9295. That this second feast, which was called "the feast of the harvest of the firstfruits of works," and also that "of the firstfruits of wheat," likewise "the feast of weeks," signifies the implantation of truth in good, is evident from its institution, concerning which in Moses:
Say unto the sons of Israel, When ye shall come into the land which I give unto you, and shall reap the harvest thereof, ye shall bring the first sheaf of the firstfruits of your harvest unto the priest; and he shall wave the sheaf before Jehovah, to be accepted for you; on the morrow after the Sabbath the priest shall wave it. And in that day ye shall offer a he-lamb for a burnt-offering; also the meat-offering and the drink-offering. But ye shall not eat bread, or parched ear, or green, until this selfsame day. Then ye shall count unto you from the morrow after the Sabbath, from the day in which ye brought the sheaf of the wave-offering, seven entire Sabbaths shall there be; even unto the morrow after the seventh Sabbath shall ye number fifty days; and ye shall offer a new gift to Jehovah. Ye shall offer out of your dwellings the bread of the wave-offering, it shall be baked leavened, as firstfruits to Jehovah. Ye shall offer besides the bread seven lambs, one young bullock, and two rams, for a burnt-offering, with their meat-offering, and their drink-offering (Lev. 23:10-18; Deut. 16:9-12).
 That each of these things has a signification cannot be known except from their internal sense. In this sense the "seeds which are sown in the field" denote the truths of faith which are implanted in good; by "the harvest" is signified their coming to maturity when goods are produced; for "wheat and barley," denote goods, and "the spike," or "ear" in which they are denotes truths thus adjoined to goods; the "sheaf" denotes a series and collection of such things, for truths are arranged as it were into bundles; "waving" denotes vivification, for truths are not living in man until they are in good; the priest who waved the sheaf, that is, who vivified the goods of truth, represented the Lord, because everything of life is from Him; this being done "on the morrow after the Sabbath" signified the holiness of the conjunction of good and truth; that before this they were not allowed to "eat bread, or the parched ear, or the green ear," signified that the life of good and its appropriation are no sooner; "bread" denotes the good of love; the "parched ear," the good of charity; the "green ear," the good of truth; and "eating," appropriation; that they were to "count seven Sabbaths unto the feast," which was made on the "fiftieth day" therefrom, signified the complete implantation of truth in good even to the beginning of a new state; the "leavened bread" which was then offered, signified good not yet fully purified; the "waving" of it signified its vivification; the "burnt-offering of lambs, a young bullock, and rams, with the meat-offering and the drink-offering," signified the worship of the Lord according to the quality of that good. These are the things which are signified by this feast and by the particulars of its celebration; from which it is evident that the second state of liberation from damnation, which is the state of the implantation of truth in good, was thereby signified.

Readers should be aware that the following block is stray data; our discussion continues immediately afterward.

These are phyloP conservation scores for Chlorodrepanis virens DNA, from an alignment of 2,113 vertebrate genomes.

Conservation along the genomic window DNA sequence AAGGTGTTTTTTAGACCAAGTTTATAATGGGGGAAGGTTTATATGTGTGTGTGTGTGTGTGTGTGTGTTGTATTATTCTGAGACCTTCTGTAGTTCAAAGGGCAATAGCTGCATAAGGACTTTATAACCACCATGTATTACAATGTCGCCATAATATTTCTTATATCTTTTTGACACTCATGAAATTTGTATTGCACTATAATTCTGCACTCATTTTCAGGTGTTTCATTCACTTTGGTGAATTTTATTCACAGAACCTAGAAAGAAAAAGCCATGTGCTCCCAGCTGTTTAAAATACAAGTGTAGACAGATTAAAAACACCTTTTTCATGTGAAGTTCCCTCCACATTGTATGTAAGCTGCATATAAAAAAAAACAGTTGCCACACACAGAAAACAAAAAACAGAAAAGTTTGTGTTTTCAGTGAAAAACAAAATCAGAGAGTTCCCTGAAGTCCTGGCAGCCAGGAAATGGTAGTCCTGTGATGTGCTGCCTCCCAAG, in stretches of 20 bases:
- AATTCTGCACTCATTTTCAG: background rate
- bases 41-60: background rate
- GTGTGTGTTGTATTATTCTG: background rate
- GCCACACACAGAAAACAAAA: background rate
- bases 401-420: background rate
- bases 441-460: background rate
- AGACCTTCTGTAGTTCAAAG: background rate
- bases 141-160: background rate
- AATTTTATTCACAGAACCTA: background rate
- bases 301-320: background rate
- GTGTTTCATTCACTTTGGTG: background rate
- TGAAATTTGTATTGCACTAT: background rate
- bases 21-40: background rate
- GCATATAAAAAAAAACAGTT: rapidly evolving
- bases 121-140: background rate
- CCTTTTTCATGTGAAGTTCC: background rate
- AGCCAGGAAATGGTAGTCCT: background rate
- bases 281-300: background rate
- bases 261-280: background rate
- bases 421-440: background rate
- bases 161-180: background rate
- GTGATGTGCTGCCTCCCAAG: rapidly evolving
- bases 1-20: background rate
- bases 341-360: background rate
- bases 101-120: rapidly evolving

As this feast was called "the feast of the firstfruits of the harvest" it should be known what is signified in the Word by "the harvest." The "field" in which is the harvest, in a broad sense signifies the whole human race, or the whole world; in a less broad sense it signifies the church; in a sense more restricted, the man of the church; and in a sense still more restricted, the good which is in the man of the church, for this receives the truths of faith, as a field receives seeds. From the signification of the "field" it is plain what is signified by the "harvest," namely, that in the broadest sense it signifies the state of the whole human race in respect to the reception of good by means of truth; in a less broad sense, the state of the church in respect to the reception of the truths of faith in good; in a more restricted sense, the state of the man of the church in respect to this reception; and in a still more restricted sense, the state of good in respect to the reception of truth, thus the implantation of truth in good.